LONDON — I could feel the dread welling inside me as I scrolled through my Facebook feed. I knew I’d see his name; I knew the effect it would have on me, but somehow I couldn’t tear myself away.
“Unfollow him,” people had said to me at the time of our breakup. “Just delete him — it’s kinder on yourself,” they said.
But, I wasn’t convinced it was kinder.
I knew that if I remained friends with an ex on Facebook, if I kept following him on Twitter, Instagram and Snapchat, I would be facing up to the truth of the situation. I’d see photos of his new girlfriend, which would snap me out of any thoughts of us getting back together. It was tough, but I told myself I needed to see it. I knew that unfriending would only make me wonder if he was thinking about me (he wasn’t) or if he wasn’t over me (he definitely was).
My reasons for remaining online friends with him weren’t because I had any intention of being his friend IRL — far from it. I just knew that if I unfriended and unfollowed, my mind would ponder over the what ifs. The consequences of my mind filling in the blanks were far worse than what was happening in reality — hence why it was better to stay connected. I also didn’t want him to have the satisfaction of knowing that he’d affected my life in any way, let alone hurt me. It was better for me to do nothing.
But what worked for me — and ultimately led to me getting over someone — doesn’t always work for everyone else. I’m glad I listened to my gut — and not my friends — in this instance.
So, is unfollowing on social media now the default motion post-breakup? Mashable asked people who’ve recently gone through breakups what they did — and whether it helped them.
Stay connected, you’ll regret unfollowing later on
A 27-year-old journalist — who prefers to remain anonymous — is also in favour of staying friends with exes on social media. Her reason for doing so is complicated.
“In the days following a breakup it’s so tempting to cut contact and purge the ex from your life but if you do, you’ll regret it later on,” she told Mashable.
“Once you get over the initial hurt there comes a point where I like to check up on the ex to see what he’s doing. This is obviously dangerous if he’s got a new girlfriend and he’s splashing the relationship on social media,” she says.
In the long-run however, she prefers not to cut ties with exes on social media because she wants the option of being friends with them later on.
“At some point when I’m completely over the break-up I do want to be friends with that person — provided he wasn’t a d*** — and having to re-add them on social media would be so embarrassing,” she says.
If you unfollow, you’ll wonder more about what they are up to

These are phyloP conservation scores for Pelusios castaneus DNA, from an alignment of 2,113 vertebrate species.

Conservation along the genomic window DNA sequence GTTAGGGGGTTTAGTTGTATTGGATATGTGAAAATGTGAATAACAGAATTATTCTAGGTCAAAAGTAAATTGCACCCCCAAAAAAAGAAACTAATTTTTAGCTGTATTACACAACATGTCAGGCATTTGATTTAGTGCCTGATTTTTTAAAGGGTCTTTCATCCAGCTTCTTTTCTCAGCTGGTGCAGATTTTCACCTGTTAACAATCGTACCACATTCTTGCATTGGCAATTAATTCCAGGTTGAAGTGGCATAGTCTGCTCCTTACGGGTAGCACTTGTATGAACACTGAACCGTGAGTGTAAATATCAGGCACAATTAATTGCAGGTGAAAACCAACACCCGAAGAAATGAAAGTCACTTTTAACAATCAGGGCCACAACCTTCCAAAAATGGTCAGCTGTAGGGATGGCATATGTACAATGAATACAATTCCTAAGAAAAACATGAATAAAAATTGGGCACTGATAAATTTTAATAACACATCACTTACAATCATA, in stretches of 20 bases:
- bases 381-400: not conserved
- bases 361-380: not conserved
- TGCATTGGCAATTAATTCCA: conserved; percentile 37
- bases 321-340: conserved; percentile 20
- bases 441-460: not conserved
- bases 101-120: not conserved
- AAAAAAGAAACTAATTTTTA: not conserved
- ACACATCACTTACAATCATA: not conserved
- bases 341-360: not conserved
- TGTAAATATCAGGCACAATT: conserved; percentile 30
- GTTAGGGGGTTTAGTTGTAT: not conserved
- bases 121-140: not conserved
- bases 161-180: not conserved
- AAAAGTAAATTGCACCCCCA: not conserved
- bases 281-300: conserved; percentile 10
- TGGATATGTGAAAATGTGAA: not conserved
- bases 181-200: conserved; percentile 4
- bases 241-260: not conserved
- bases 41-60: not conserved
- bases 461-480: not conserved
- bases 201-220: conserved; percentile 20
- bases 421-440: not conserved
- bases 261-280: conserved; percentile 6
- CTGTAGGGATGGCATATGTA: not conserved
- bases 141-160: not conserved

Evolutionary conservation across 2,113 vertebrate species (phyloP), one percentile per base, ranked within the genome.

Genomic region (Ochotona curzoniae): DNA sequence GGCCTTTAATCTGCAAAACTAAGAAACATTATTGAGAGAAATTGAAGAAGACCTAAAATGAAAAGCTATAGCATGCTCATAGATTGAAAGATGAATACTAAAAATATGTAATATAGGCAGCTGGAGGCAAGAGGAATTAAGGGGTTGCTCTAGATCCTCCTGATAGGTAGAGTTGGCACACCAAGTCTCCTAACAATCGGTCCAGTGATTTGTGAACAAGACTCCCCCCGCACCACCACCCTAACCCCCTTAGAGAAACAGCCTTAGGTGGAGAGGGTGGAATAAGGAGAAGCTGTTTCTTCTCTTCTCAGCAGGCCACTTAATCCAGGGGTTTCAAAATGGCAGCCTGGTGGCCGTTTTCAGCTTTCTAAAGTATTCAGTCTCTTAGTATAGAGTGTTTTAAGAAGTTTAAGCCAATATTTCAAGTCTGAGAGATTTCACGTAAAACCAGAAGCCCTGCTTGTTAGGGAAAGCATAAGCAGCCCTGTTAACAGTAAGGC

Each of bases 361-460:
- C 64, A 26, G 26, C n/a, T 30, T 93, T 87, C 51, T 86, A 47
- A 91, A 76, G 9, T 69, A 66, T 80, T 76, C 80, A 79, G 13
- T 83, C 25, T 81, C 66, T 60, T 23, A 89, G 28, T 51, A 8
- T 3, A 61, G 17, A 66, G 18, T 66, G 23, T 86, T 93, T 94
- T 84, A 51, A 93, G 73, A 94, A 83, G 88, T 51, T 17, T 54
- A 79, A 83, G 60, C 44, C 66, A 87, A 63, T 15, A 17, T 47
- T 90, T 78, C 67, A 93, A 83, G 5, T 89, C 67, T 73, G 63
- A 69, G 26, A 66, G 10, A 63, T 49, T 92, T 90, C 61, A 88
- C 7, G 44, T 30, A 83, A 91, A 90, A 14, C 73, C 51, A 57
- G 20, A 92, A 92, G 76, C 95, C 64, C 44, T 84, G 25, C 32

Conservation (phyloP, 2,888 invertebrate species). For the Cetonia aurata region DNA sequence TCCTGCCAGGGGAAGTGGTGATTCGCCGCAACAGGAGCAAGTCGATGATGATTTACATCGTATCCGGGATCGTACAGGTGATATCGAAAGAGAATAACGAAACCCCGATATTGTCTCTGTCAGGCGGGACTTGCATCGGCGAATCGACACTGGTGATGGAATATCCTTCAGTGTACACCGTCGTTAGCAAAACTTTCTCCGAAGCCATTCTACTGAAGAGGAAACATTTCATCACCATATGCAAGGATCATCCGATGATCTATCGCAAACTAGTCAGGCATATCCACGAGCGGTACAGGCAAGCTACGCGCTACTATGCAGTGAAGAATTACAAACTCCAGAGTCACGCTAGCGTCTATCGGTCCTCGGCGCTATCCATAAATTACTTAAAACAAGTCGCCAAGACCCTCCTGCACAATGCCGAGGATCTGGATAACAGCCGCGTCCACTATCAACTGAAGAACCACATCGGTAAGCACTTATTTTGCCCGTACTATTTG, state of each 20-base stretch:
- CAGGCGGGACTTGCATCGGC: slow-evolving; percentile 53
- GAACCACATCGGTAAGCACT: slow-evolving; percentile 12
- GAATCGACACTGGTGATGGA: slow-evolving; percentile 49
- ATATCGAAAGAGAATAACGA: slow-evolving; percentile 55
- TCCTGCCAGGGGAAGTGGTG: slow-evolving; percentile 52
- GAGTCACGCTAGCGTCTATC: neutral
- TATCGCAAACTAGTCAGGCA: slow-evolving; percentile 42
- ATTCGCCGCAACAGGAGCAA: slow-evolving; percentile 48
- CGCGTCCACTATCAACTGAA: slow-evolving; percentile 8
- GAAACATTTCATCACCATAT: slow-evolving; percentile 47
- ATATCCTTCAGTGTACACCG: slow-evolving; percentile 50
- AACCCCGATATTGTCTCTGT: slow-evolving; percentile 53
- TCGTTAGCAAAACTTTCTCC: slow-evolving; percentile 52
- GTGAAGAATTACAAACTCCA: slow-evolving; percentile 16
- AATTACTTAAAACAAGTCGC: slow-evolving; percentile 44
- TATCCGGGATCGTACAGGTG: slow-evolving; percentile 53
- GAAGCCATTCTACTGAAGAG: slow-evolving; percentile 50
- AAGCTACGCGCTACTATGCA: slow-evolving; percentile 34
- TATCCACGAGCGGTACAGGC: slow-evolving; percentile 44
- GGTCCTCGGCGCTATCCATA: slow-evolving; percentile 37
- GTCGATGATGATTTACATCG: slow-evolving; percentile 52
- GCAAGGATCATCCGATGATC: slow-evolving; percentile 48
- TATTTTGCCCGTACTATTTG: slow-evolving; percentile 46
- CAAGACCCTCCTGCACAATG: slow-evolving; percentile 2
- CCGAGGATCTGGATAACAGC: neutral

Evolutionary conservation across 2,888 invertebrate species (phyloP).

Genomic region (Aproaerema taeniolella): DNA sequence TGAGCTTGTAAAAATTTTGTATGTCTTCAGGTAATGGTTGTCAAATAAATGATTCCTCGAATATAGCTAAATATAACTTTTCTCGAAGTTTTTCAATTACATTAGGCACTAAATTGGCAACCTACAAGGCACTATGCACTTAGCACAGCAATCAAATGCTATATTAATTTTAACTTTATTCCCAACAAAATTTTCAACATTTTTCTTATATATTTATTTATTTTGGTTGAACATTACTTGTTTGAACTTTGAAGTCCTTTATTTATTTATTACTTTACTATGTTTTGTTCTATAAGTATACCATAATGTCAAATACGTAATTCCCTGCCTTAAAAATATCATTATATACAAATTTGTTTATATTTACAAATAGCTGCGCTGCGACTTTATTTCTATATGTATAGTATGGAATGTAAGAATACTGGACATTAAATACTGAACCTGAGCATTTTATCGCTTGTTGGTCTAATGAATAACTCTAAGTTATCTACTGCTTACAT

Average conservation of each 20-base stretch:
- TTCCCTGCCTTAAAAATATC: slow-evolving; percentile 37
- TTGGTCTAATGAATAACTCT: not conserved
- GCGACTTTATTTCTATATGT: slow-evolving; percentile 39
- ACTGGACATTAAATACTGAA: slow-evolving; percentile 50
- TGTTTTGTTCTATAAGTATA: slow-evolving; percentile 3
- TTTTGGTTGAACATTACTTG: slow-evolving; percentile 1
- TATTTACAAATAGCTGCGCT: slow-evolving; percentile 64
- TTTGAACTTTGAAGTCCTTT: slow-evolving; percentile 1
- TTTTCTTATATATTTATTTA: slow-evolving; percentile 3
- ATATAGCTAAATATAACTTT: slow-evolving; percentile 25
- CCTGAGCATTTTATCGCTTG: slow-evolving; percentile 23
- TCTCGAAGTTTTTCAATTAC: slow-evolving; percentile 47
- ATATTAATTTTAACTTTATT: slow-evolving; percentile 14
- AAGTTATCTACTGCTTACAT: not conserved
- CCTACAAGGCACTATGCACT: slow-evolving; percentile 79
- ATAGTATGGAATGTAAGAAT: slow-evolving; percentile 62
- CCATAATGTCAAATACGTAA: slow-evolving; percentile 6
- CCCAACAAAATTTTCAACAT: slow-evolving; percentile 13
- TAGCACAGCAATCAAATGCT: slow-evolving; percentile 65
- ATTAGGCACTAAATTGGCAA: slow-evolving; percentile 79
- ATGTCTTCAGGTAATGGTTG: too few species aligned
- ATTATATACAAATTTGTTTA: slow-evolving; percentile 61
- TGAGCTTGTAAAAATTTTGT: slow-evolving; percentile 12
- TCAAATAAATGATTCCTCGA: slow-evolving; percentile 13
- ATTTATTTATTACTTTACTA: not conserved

Like many of us, digital marketing manager Katrina Drake has experienced both sides of the story.
“Not having them connected to you on social accounts means you wonder more about what they are up to.”
Drake remained friends with her ex fiancé on social media; something she found to be really challenging at first. She saw photos of her ex enjoying nights out, photographs of him with other girls, and saw he was commenting on other girls’ photos.
After Drake’s most recent breakup, she decided to unfollow and unfriend him.
“I simply wanted to cut all ties. It didn’t end amicably and I think that is partially why I wanted him out of my life asap and to move on,” she told Mashable.
“However, not having them connected to you on social accounts means you wonder more about what they’re up to, and you end up upsetting yourself thinking they are out living life — when they may be at home sobbing into their ice cream too,” says Drake.
Regardless, Drake believes that cutting ties is the way forward when moving on from a past relationship.
“It’s key to getting over somebody, allowing yourself the chance to breathe and ultimately look for somebody new. You simply can’t do that whilst still focusing on your past,” Drake continued.
It’s best to unfollow
Relationship expert Susan Winter maintains that deleting your ex on Facebook could appear childish, and that it’s best to unfollow.
“Un-friending looks childish. You look wounded, and out of control. I’d go for the “softer” option of unfollowing. That choice retains your dignity and eliminates the loop of pain caused by staying connected,” Winter told Mashable.
“Reading information about how happy they appear — and perhaps seeing a new partner on their page — can prompt an emotional outburst.”
Spare yourself the stress by unfollowing
Breakup coach Laura Yates told Mashable that being exposed to what your ex is doing online can cause a lot of unnecessary stress and anxiety.
“I think disappearing from your ex’s life completely — including their digital one — even if this is for a temporary amount of time, is the only way to give you that time and space you need to heal,” Yates told Mashable.
While relationship experts seem to be in agreement that cutting cords is the best course of action, the reality among daters isn’t always so straight forward.
All breakups are different. Some are acrimonious, painful experiences that warrant severing all ties. Others are mutual decisions that can result in friendship.
In the words of Burt Bacharach, breaking up is so very hard to do. Try to make it easy on yourself.